Energy Department Releases 2017 Hydropower Market Report

April 30, 2018

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The Energy Department today released its second ever Hydropower Market Report, which provides a snapshot of the distribution, characteristics, and trends of the current U.S. hydropower fleet. Hydropower provides approximately 7% of the U.S. electricity supply—enough to power more than 20 million homes—and has experienced nearly 2 gigawatts (GW) of growth over the last decade in all regions of the country. The report also highlights the flexibility and reliability services that hydropower and pumped-storage hydropower (PSH) provide to the grid, which are particularly important as the U.S. grid and generation mix continues to change.

According to the 2017 Hydropower Market Report, the current development pipeline covers 214 projects totaling 1,712 megawatts of additional potential capacity. Projects adding new capacity at existing water resource infrastructure dominate the pipeline. By making use of existing water resources and infrastructure, the majority of new hydropower projects built over the last decade have added electric generating equipment to dams or conduits that were previously not powered. For PSH, the U.S. pipeline is the second largest in the world and covers 48 projects totaling almost 20 GW in various stages of planning and permitting. PSH plants provide 95% of the nation’s utility-scale electrical energy storage—a key contribution to grid reliability and stability.

The report is divided into six sections:

  • Section 1 summarizes capacity changes and trends in the U.S. fleet since 2006
  • Section 2 places the U.S. hydropower fleet in the global context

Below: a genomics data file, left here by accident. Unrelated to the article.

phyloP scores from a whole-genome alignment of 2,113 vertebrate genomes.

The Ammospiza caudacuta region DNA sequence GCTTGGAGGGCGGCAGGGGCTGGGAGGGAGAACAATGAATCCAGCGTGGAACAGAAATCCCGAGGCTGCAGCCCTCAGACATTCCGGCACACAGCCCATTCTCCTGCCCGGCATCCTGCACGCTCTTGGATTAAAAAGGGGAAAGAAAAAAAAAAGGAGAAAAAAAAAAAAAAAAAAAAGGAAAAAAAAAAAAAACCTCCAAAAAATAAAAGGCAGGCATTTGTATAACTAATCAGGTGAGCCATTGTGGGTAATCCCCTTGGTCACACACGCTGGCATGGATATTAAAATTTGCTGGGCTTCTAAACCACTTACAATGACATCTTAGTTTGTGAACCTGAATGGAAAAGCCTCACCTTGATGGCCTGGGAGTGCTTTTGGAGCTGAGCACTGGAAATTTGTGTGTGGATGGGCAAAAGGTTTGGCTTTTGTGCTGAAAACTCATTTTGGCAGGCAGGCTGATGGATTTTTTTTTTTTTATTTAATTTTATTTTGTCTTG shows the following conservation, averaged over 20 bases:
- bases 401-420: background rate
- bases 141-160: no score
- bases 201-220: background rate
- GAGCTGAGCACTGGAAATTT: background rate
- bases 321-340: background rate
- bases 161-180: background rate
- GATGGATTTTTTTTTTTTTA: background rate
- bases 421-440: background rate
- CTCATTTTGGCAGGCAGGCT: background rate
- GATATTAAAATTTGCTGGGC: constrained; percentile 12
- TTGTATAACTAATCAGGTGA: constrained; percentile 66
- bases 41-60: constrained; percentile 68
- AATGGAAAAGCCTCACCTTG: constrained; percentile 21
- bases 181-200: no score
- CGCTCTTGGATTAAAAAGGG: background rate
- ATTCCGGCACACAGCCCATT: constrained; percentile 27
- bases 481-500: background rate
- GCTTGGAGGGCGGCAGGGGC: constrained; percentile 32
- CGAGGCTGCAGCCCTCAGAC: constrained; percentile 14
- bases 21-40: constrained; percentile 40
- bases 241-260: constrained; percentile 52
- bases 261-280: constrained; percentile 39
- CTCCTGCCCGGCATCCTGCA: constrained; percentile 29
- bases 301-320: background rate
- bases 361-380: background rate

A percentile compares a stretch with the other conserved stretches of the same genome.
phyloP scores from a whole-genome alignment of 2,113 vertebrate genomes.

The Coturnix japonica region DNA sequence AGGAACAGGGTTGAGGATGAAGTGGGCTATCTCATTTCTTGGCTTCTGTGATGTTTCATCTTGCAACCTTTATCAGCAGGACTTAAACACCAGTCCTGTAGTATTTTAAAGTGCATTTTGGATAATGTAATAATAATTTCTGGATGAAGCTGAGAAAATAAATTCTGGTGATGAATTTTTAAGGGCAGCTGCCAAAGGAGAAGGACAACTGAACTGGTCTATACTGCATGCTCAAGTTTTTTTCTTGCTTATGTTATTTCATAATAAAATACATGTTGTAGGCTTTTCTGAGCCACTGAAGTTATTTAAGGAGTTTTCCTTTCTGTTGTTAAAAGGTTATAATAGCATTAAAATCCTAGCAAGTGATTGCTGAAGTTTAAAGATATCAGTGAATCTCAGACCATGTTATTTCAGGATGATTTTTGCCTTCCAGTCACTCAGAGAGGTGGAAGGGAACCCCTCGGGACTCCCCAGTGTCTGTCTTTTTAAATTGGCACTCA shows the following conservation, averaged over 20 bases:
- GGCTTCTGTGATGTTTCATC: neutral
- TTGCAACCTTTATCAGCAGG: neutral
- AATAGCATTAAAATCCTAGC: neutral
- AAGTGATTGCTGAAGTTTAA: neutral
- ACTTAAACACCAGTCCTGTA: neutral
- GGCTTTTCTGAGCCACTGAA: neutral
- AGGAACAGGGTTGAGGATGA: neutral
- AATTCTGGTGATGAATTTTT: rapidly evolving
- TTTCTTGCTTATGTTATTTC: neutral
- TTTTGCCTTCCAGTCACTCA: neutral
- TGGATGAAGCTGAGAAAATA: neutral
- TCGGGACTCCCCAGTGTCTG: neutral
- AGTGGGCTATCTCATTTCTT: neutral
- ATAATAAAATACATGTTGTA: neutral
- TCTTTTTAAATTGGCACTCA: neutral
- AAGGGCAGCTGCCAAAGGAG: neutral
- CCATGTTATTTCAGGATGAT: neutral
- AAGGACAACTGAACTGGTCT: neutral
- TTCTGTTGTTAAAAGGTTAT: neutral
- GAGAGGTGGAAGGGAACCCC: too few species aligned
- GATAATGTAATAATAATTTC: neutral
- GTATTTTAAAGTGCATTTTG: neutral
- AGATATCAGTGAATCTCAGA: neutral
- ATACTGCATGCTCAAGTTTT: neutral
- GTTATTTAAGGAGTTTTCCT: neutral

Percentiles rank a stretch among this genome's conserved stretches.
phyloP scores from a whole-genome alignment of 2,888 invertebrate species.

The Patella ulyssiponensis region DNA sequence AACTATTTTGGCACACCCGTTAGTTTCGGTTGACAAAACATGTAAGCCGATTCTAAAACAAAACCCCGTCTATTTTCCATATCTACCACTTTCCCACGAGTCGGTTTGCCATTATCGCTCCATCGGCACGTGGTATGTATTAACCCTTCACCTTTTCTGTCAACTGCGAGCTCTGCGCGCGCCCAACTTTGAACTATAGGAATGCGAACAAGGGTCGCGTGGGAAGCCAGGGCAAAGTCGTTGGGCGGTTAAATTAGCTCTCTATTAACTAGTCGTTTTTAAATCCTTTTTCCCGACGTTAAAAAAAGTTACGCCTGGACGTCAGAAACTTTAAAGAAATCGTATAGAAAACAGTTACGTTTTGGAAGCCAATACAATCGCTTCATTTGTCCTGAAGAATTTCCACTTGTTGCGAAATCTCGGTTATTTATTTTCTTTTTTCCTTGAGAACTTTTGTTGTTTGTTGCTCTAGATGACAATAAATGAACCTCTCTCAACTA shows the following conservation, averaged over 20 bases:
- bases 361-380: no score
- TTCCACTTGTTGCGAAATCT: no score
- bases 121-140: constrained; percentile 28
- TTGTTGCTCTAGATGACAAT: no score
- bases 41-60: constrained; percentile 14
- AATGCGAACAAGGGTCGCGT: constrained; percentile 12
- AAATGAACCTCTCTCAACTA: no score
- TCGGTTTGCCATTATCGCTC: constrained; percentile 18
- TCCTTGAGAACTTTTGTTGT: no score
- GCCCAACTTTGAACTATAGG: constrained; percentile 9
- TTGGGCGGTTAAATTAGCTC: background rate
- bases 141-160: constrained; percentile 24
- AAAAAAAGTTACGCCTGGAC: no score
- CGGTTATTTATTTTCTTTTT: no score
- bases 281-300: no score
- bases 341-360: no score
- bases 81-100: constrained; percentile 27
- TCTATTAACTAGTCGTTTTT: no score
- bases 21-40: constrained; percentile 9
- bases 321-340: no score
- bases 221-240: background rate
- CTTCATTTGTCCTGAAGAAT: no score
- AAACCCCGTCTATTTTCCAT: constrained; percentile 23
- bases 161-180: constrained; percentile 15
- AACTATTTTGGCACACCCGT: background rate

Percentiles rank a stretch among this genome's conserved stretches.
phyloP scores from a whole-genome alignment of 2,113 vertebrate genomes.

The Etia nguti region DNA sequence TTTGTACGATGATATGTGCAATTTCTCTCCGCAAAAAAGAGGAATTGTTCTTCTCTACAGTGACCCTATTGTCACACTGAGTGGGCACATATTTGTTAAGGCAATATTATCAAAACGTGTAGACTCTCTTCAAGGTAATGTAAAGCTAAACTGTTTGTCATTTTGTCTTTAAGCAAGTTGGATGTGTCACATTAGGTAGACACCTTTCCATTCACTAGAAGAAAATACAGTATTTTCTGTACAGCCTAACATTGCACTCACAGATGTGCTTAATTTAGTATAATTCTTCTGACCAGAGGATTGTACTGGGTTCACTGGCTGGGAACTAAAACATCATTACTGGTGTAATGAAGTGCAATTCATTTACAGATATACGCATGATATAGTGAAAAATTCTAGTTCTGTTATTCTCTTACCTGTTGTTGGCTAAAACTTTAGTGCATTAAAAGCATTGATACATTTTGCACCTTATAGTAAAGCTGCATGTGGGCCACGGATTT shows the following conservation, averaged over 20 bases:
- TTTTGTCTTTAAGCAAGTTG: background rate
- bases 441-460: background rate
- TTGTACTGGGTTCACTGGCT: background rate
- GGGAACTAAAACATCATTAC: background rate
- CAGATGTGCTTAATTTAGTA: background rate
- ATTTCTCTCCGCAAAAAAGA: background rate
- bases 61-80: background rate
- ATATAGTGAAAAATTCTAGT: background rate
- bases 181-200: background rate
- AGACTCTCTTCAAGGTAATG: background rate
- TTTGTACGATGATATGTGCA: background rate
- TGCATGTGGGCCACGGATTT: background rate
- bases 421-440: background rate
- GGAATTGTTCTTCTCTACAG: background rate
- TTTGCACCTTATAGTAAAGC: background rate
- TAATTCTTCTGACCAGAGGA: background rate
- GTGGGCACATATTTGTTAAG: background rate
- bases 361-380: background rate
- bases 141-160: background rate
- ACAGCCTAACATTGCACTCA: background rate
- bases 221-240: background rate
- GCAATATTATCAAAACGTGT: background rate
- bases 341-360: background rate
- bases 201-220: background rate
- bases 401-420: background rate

• Section 3 presents trends in U.S. hydropower prices
  • Section 4 discusses trends in operation and maintenance costs
  • Section 5 explores supply chain trends
  • Section 6 discusses market developments shaping the context in which hydropower development and operation decisions are made.

Key findings from the 2017 Hydropower Market Report, developed by the Energy Department’s Oak Ridge National Laboratory, include:

  • U.S. hydropower grew nearly 2 GW over the past decade as owners optimized and upgraded existing assets and some new projects were constructed. Growth was seen in all regions of the country.
  • The value of hydropower’s flexibility is important and likely increasing. As the U.S. generation mix changes to include more variable renewable resources like wind and solar, hydropower provides necessary flexibility and reliability services to the grid. From 2005–2015, the use of variable renewables in the United States has increased from 2% to 11%. An analysis of many different U.S. electricity markets shows that hydropower assets are being utilized equally—and in many cases more intensely in providing ancillary services—than natural gas plants, one of the most flexible generation assets available.
  • The hydropower industry still faces challenges as the power sector evolves. Availability factors have decreased in the last decade, which presents a challenge to new hydropower development, increases operations and maintenance costs of aging infrastructure, and requires plants to be operated in new and different ways.
  • The United States has the third-largest hydropower and PSH fleet in the world, and the seventh-largest PSH pipeline.

Hydropower is a critical element of U.S. infrastructure, providing low-cost electricity for more than 100 years. Today, it plays a key role in providing flexibility to the nation’s power grids, allowing utility operators to respond quickly to changes in the power grid.

For more information on water power research, development, and testing see the Office of Energy Efficiency and Renewable Energy's Water Power Technology Office's website.